7. The method of claim 6, wherein the laser power output is between 10 watts and 30 watts and wherein the wavelength of the laser light is between 1 μm and 5 μm.

8. The method of claim 1, wherein the painted layer is between 0.001 in and 0.1 in thick.

9. The method of claim 3, wherein the protective layer is between 0.0005 in and 0.002 in thick.

10. The method of claim 1, wherein the contrast layer comprises an alcohol soluble resin.

11. An article of manufacture including a painted substrate having a marking thereon, the marking comprising:

an ablated portion of a painted layer;
a contrasting portion within the ablated portion; and
a protective layer over the contrasting portion.

12. The article of manufacture of claim 11, wherein the ablated portion is ablated in response to applying a laser light to a surface of the painted layer.

13. The article of manufacture of claim 11, wherein the contrasting portion is formed in response to applying and then partially removing a contrast layer over the painted layer.

14. The article of manufacture of claim 11, wherein the painted layer is at least 0.001 in thick.

15. The article of manufacture of claim 12, wherein a wavelength of the laser light is between 1 μm and 5 μm.

16. The article of manufacture of claim 11, wherein the ablated portion comprises a floor located beneath a surface line of the painted layer, wherein a depth of the floor beneath the surface line of the painted layer is between 0.0001 in and 0.0003 in.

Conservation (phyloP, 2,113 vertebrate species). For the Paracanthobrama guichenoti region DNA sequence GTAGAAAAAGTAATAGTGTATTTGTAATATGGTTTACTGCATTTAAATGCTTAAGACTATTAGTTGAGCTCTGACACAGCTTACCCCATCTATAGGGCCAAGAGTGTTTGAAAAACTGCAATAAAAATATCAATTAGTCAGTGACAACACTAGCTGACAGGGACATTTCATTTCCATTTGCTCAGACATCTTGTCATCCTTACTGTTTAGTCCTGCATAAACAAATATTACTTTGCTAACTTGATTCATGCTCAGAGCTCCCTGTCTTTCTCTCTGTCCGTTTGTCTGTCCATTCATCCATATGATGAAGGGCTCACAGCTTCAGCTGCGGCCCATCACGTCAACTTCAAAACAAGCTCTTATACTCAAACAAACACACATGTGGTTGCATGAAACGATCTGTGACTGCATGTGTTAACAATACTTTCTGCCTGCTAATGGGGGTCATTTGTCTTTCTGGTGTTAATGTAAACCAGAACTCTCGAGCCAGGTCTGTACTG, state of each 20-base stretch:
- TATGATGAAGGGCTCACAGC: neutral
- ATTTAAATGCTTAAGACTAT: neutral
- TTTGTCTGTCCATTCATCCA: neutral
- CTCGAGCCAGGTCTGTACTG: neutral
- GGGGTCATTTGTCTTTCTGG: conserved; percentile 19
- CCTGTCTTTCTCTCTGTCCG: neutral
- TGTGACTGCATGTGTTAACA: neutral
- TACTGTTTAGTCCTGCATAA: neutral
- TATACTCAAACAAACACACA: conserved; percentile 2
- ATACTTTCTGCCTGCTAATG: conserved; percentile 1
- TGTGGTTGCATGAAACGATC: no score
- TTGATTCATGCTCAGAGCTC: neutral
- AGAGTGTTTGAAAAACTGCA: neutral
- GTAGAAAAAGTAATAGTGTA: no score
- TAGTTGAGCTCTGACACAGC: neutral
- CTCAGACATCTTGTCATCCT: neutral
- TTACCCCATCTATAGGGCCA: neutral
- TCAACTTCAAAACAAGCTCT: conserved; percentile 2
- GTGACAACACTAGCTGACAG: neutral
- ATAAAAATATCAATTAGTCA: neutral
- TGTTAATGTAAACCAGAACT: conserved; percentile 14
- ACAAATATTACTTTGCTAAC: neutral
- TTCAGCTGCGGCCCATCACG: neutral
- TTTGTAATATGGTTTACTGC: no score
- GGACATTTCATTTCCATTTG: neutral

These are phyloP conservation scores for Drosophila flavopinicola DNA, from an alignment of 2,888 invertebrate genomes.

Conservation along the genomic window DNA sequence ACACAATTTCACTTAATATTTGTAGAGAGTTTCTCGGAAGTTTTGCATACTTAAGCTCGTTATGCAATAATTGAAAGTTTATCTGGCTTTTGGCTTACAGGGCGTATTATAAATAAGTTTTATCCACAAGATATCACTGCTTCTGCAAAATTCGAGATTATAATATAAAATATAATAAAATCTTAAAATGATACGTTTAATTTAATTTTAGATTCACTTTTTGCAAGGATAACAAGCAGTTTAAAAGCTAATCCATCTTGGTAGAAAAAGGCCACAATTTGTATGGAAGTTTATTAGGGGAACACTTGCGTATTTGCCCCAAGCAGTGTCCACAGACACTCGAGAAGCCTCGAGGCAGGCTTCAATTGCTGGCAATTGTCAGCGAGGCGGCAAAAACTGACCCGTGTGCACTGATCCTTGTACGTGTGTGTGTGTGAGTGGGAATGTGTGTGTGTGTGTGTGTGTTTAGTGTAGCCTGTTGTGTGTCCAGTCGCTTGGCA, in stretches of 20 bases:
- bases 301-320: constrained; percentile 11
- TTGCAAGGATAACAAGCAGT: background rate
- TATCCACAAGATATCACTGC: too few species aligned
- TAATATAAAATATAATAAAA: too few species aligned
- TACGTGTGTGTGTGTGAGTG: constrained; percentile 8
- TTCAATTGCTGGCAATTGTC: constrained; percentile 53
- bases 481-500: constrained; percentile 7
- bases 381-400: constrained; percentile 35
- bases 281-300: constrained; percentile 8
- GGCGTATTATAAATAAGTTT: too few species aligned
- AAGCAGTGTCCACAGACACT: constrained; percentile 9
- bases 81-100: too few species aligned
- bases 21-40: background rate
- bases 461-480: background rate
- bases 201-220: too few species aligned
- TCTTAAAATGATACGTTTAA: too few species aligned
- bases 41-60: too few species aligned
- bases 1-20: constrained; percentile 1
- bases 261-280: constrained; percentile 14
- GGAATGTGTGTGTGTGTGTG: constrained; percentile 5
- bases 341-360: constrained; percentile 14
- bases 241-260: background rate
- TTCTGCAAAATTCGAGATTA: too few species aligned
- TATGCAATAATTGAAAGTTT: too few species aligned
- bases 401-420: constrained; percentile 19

17. The article of manufacture of claim 11, wherein the contrasting portion comprises an alcohol soluble resin.

18. The article of manufacture of claim 11, wherein the ablated portion further comprises a machine readable code on the painted layer.

19. The article of manufacture of claim 11, wherein the ablated portion further comprises a marking calibration array on the painted layer.

20. An aerospace part comprising:

a painted layer;
an ablated portion of the painted layer, the ablated portion ablated by a laser light and having an underlying portion located beneath a surface line of the painted layer, wherein the underlying portion comprises the painted layer;
a contrasting portion located within the ablated portion and comprising an alcohol soluble resin; and
a clear coat substantially transmissive to visible light located over the contrasting portion.
Patent History
Publication number: 20190275616
Type: Application
Filed: Mar 6, 2018
Publication Date: Sep 12, 2019
Applicant: GOODRICH CORPORATION (Charlotte, NC)
Inventor: J. Keith Williamson (Fairview Park, OH)
Application Number: 15/912,823
Classifications
International Classification: B23K 26/362 (20060101); B05D 5/06 (20060101); B05D 3/00 (20060101); B05D 3/06 (20060101); B05D 7/00 (20060101);